A Room With A View – Of The Solar System!

Mankind has had an obsession with space for eternity!

In the latest news in the space travel and tourism sector, US-based company Orbital Assembly is set to launch an off-world tourist trap as early as 2025.

Orbital Assembly has announced plans to launch two space stations to accommodate tourists in Earth’s orbit. Guests will peer into the dark gaps between the stars at the ground-breaking space hotel – a holiday that could help extra-terrestrial tourists come to terms with the great unknown.

The Voyager Station is designed to house 400 people and scheduled to open in 2027. The design consists of several modules that form a rotating wheel that orbits Earth. 

Impatient holidaymaker? Don’t want to wait that long to sleep amongst the stars?

The Pioneer Station is slightly smaller, accommodating 28 people and could be open for business in just three years. Set to operate on the same fundamental concept as Voyager -shaped like a wheel, rotating to simulate gravity using centrifugal force- guests would be able to walk around, eat proper food, and enjoy a drink without it floating away. Near the centre of the station there would be no artificial gravity, but as you move down the outside of the station, the feeling of gravity increases. Microgravity environments will allow guests to jump and float around as if they’re on the Moon. 

Unlike the International Space Station, which was designed as a research facility first with the minimum requirements to keep people alive, Orbital Assembly’s stations are designed “for people first”. Apart from the meteor backdrop, showers and toilets would be functional in a similar way to those back home.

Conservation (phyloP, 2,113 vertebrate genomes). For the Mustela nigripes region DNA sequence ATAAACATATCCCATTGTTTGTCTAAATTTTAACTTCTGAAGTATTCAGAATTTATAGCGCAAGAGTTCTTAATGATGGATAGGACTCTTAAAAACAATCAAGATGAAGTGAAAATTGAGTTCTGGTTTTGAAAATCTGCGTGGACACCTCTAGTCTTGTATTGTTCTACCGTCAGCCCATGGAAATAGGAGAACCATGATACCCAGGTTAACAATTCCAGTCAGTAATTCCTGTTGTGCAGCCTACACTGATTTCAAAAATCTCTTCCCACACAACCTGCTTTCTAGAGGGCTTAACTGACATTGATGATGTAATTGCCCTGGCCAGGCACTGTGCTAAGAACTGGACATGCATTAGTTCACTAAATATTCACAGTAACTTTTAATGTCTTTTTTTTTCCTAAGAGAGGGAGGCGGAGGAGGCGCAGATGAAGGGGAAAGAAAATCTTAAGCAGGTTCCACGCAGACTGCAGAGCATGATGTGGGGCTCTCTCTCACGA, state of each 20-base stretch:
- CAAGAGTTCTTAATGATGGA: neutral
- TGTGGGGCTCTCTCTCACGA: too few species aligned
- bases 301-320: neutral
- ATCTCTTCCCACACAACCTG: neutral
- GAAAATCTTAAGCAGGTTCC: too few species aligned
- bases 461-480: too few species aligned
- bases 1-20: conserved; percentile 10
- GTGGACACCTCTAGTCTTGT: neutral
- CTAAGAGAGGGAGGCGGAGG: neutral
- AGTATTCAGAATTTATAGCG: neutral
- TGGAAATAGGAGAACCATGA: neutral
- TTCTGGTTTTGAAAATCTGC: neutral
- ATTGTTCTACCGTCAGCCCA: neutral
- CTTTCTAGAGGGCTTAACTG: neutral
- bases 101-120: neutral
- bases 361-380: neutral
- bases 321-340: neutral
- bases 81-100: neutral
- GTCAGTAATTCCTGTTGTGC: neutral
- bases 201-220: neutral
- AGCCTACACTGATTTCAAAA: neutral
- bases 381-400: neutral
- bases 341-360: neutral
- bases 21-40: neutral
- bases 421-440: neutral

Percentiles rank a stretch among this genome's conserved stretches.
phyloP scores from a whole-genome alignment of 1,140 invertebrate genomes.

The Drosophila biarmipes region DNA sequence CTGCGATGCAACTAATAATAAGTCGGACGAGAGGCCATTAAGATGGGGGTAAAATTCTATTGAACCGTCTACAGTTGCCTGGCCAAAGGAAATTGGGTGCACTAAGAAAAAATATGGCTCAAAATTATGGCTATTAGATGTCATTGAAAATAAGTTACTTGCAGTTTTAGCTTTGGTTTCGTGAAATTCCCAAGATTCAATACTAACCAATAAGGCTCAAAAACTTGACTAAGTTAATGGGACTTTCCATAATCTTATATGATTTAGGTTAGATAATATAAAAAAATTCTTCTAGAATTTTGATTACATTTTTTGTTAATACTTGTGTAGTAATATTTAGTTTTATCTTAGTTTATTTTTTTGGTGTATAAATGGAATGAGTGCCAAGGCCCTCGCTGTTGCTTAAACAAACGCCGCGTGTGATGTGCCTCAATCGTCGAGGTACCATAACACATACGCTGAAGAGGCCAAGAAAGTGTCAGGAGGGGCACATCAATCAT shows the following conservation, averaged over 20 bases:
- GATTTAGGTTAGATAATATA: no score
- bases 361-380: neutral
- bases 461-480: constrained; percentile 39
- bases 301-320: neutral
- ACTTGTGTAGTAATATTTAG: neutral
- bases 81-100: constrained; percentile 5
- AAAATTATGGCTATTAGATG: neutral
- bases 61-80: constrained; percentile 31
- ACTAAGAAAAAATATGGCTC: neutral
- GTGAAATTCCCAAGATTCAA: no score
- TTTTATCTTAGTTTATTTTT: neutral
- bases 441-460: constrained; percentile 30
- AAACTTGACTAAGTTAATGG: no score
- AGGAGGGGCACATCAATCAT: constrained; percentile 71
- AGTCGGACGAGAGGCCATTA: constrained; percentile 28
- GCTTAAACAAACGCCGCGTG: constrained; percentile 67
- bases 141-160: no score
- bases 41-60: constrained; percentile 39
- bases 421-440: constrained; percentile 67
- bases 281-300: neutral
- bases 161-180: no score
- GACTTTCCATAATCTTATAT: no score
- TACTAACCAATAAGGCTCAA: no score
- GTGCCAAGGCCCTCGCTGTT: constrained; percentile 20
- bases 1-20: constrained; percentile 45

Although close to a sci-fi dream, Orbital Assembly founder Tim Alatorre has admitted a stay on the stations will be closer to the ISS than a full-blown luxury hotel. Office spaces and research facilities will also be up for rent on both Pioneer Station and Voyager Station. 

Safety on the station is the company’s number one concern and all critical systems have redundant backups. Catastrophic failures like that seen in Hollywood are either not realistic or so improbable that staying on Earth would see guests in the same amount of danger.

Any space trip comes with a pretty unbelievable price point attached, and Alatorre admitted that in the short term, the Pioneer and Voyager stations will not be widely accessible. Virgin Atlantic charged US$450,000 to merely fly to the ‘edge of space’ – 88km from Earth (basically just very high in the sky!) – but Alatorre hopes that Orbital Assembly can eventually make space travel and tourism accessible to everyone. 

Seems that waking up to a view of the solar system is not as many lightyears away as we think!